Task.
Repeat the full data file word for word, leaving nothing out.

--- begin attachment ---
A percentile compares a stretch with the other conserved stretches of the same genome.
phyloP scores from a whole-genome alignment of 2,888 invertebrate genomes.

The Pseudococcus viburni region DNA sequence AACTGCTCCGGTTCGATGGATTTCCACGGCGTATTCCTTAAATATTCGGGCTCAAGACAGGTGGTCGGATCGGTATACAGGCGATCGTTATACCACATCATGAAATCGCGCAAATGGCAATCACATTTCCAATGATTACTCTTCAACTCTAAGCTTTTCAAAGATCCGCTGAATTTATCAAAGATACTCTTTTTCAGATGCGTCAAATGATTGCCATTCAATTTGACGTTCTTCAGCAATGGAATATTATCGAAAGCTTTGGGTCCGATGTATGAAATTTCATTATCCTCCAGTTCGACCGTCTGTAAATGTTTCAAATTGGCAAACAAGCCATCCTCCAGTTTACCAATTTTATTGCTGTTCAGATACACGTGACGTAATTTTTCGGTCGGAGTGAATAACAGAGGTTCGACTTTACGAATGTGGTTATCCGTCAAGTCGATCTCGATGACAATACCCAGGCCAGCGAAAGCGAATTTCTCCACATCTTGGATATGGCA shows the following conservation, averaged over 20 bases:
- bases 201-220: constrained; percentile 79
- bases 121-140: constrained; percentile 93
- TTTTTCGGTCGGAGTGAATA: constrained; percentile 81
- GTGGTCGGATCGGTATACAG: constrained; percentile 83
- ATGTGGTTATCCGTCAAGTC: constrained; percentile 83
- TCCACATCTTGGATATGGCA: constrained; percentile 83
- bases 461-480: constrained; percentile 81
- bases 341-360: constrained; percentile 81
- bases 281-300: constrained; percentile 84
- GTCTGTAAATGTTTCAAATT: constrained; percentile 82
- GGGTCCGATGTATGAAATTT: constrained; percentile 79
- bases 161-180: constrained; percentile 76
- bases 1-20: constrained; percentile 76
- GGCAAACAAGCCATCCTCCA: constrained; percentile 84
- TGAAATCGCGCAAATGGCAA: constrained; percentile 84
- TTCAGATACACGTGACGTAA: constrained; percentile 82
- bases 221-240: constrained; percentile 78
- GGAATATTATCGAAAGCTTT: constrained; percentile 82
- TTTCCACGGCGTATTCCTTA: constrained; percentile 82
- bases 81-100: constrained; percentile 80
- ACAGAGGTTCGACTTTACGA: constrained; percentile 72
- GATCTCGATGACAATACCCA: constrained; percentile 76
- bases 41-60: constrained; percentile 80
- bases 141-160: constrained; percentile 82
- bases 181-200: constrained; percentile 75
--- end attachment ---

A percentile compares a stretch with the other conserved stretches of the same genome.
phyloP scores from a whole-genome alignment of 2,888 invertebrate genomes.

The Pseudococcus viburni region DNA sequence AACTGCTCCGGTTCGATGGATTTCCACGGCGTATTCCTTAAATATTCGGGCTCAAGACAGGTGGTCGGATCGGTATACAGGCGATCGTTATACCACATCATGAAATCGCGCAAATGGCAATCACATTTCCAATGATTACTCTTCAACTCTAAGCTTTTCAAAGATCCGCTGAATTTATCAAAGATACTCTTTTTCAGATGCGTCAAATGATTGCCATTCAATTTGACGTTCTTCAGCAATGGAATATTATCGAAAGCTTTGGGTCCGATGTATGAAATTTCATTATCCTCCAGTTCGACCGTCTGTAAATGTTTCAAATTGGCAAACAAGCCATCCTCCAGTTTACCAATTTTATTGCTGTTCAGATACACGTGACGTAATTTTTCGGTCGGAGTGAATAACAGAGGTTCGACTTTACGAATGTGGTTATCCGTCAAGTCGATCTCGATGACAATACCCAGGCCAGCGAAAGCGAATTTCTCCACATCTTGGATATGGCA shows the following conservation, averaged over 20 bases:
- bases 201-220: constrained; percentile 79
- bases 121-140: constrained; percentile 93
- TTTTTCGGTCGGAGTGAATA: constrained; percentile 81
- GTGGTCGGATCGGTATACAG: constrained; percentile 83
- ATGTGGTTATCCGTCAAGTC: constrained; percentile 83
- TCCACATCTTGGATATGGCA: constrained; percentile 83
- bases 461-480: constrained; percentile 81
- bases 341-360: constrained; percentile 81
- bases 281-300: constrained; percentile 84
- GTCTGTAAATGTTTCAAATT: constrained; percentile 82
- GGGTCCGATGTATGAAATTT: constrained; percentile 79
- bases 161-180: constrained; percentile 76
- bases 1-20: constrained; percentile 76
- GGCAAACAAGCCATCCTCCA: constrained; percentile 84
- TGAAATCGCGCAAATGGCAA: constrained; percentile 84
- TTCAGATACACGTGACGTAA: constrained; percentile 82
- bases 221-240: constrained; percentile 78
- GGAATATTATCGAAAGCTTT: constrained; percentile 82
- TTTCCACGGCGTATTCCTTA: constrained; percentile 82
- bases 81-100: constrained; percentile 80
- ACAGAGGTTCGACTTTACGA: constrained; percentile 72
- GATCTCGATGACAATACCCA: constrained; percentile 76
- bases 41-60: constrained; percentile 80
- bases 141-160: constrained; percentile 82
- bases 181-200: constrained; percentile 75